'I am a proud Aboriginal student of Homebush Boys High School'

The opening of a new primary school in Strathfield attracted an unusual throng of high-profile dignitaries. The NSW governor, Her Excellency Marie Bashir, Premier Barry O’Farrell and the director of the State Education Department were there.

When the crowd stood for the acknowledgement of the country, one voice rang out strong and clear.

“My name is Kobe Qoriniasi and
I am a proud Aboriginal student of Homebush Boys High as my mother has passed on her heritage to me.
I would like to acknowledge the Wangal people, who are the traditional custodians of this land.”

It is a form of words we often hear at the start of public meetings and events. From 14-year-old Kobe, it
was something else: a passionate declaration of pride and a confident proclamation of self.

Smartly dressed in Homebush Boys maroon, Kobe was making his first public speech. From the reaction, it won’t be his last.

In the audience, his proud headmaster Tim Jurd was watching. He told the Scene later: “Kobe hasn’t had the opportunity to demonstrate leadership skills and we were surprised and pleased that he handled it so professionally.

“We think we have found a student leader in Kobe. He came to me after the speech and said he would be available if any other opportunities arose to do it again.

“He is one of our Aboriginal students who is proud to talk and teach others about his heritage.”

The new school, once the Sydney Adventist College, attracted the education and political establishment because it was named after Professor Bashir — as the Marie Bashir
Public School.

Kobe, however, was an unexpected star. As only one of six Aboriginal students at Homebush Boys High, he represented not only his school, but his indigenous roots.

A week later, the eloquent Kobe was still talking about the importance of promoting his culture to his peers and the rest of Strathfield.

Indeed, he believes that Strathfield’s multicultural community makes it easier for him to succeed.

“I’ve never had a difficult time growing up as an Aboriginal student in Strathfield. I’ve had a group of very supportive friends and family who do ask me questions about my background,” he told the Scene.

“I feel like it’s important to learn about my culture, otherwise it will
be lost. My nan on my mother’s side still paints a lot and I have a few of
her paintings hanging up on my wall at home.

“It’s a reminder that I am proud to be Aboriginal.”

Kobe was born to a Fijian father, who now lives in Enfield. His Aboriginal mother lives in Auburn with his brother and two sisters. He lives mostly with his father.

“I like coming from two backgrounds because it means that I have the best of both worlds,” he said.

The keen footballer learnt about his heritage from his grandparents, who often spoke about his origins when Kobe was a young boy.

“Nan doesn’t talk about it much now, but I remember her telling me stories when I was a young boy about her life and my mum and my aunts and uncles. My grandmother was born into a family which couldn’t afford to keep her, so she was given to another family,” he said.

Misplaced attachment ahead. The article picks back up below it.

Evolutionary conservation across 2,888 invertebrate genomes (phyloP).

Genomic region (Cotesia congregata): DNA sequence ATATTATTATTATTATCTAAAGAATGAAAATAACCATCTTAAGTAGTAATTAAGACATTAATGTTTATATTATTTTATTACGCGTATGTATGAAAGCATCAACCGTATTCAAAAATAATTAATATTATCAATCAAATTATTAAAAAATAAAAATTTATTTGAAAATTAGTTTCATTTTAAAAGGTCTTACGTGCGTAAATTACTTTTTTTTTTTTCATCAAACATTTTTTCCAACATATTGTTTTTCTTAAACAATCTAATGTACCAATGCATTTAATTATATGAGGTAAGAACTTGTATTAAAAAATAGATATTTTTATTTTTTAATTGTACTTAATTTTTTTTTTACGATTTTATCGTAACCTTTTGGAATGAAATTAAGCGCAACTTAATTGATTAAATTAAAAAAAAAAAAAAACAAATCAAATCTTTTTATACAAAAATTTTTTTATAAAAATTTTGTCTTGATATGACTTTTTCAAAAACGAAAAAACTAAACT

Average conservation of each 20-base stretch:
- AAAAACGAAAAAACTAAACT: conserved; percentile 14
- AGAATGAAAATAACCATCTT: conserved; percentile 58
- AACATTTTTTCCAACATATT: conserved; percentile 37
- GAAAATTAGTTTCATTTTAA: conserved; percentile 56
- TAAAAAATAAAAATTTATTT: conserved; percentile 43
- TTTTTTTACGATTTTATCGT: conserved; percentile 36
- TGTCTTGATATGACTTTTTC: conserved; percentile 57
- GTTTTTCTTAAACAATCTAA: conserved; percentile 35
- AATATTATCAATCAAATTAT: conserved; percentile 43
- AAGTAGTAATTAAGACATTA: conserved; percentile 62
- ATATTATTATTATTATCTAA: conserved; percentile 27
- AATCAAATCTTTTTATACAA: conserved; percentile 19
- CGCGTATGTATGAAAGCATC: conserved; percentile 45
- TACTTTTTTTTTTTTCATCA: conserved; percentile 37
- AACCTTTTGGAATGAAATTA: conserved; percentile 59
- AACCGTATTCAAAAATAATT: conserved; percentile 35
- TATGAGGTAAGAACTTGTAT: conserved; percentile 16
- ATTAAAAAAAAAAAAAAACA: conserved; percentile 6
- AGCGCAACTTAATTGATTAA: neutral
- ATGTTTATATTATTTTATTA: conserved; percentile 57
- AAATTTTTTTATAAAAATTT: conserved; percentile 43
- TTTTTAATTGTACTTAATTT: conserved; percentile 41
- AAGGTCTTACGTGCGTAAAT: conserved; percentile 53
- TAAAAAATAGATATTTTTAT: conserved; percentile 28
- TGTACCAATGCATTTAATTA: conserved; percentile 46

“So she passes her stories and her traditions on to me. She’s teaching me about dot paintings and the meaning behind them.”

Homebush Boys High has one of the largest numbers of indigenous students in the Strathfield area, with three in year 12 finishing their Higher School Certificate and three more in years 7 to 9.

The school receives money from the State Government to encourage indigenous students to continue on to university. Last month, they received $41,000 more to help those from lower socio-economic backgrounds.

The school offers Aboriginal Studies in years 9 and 10 which is growing in popularity, according to subject teacher and year 8 adviser Muruvet Altundag.

Ms Altundag said she had taken her students out on excursions to learn about the food, artwork and history. “I teach the subject as an elective and the students really enjoy it. We had one student several years ago who won a state government art prize,” she said. “And a lot of our students who take up the elective are not from Aboriginal backgrounds.”

Ms Altundag said although the schools celebrated the different backgrounds of all its students, there wasn’t enough indigenous representation.

Kobe agreed: “That’s something that I would like to get involved with — sharing my nan’s pictures and some of her stories and her culture.

“I think I’ll definitely get more involved. Lots of my friends have asked about my background but we don’t talk about it often. I think it’s because all of my friends and I come from all around the world.”

Kobe is fiercely proud not just of his culture but also of Australia.

“I’d like to be a police officer or join the army. I want to serve my country and I want to do something noble for my country.”

While it is early days for young Kobe, Mr Jurd will certainly be watching to see if the teenager develops a desire for university education.

Homebush Boys High is not the only school helping indigenous students but it is one of the few helping those from the locality.

Education, Page 17


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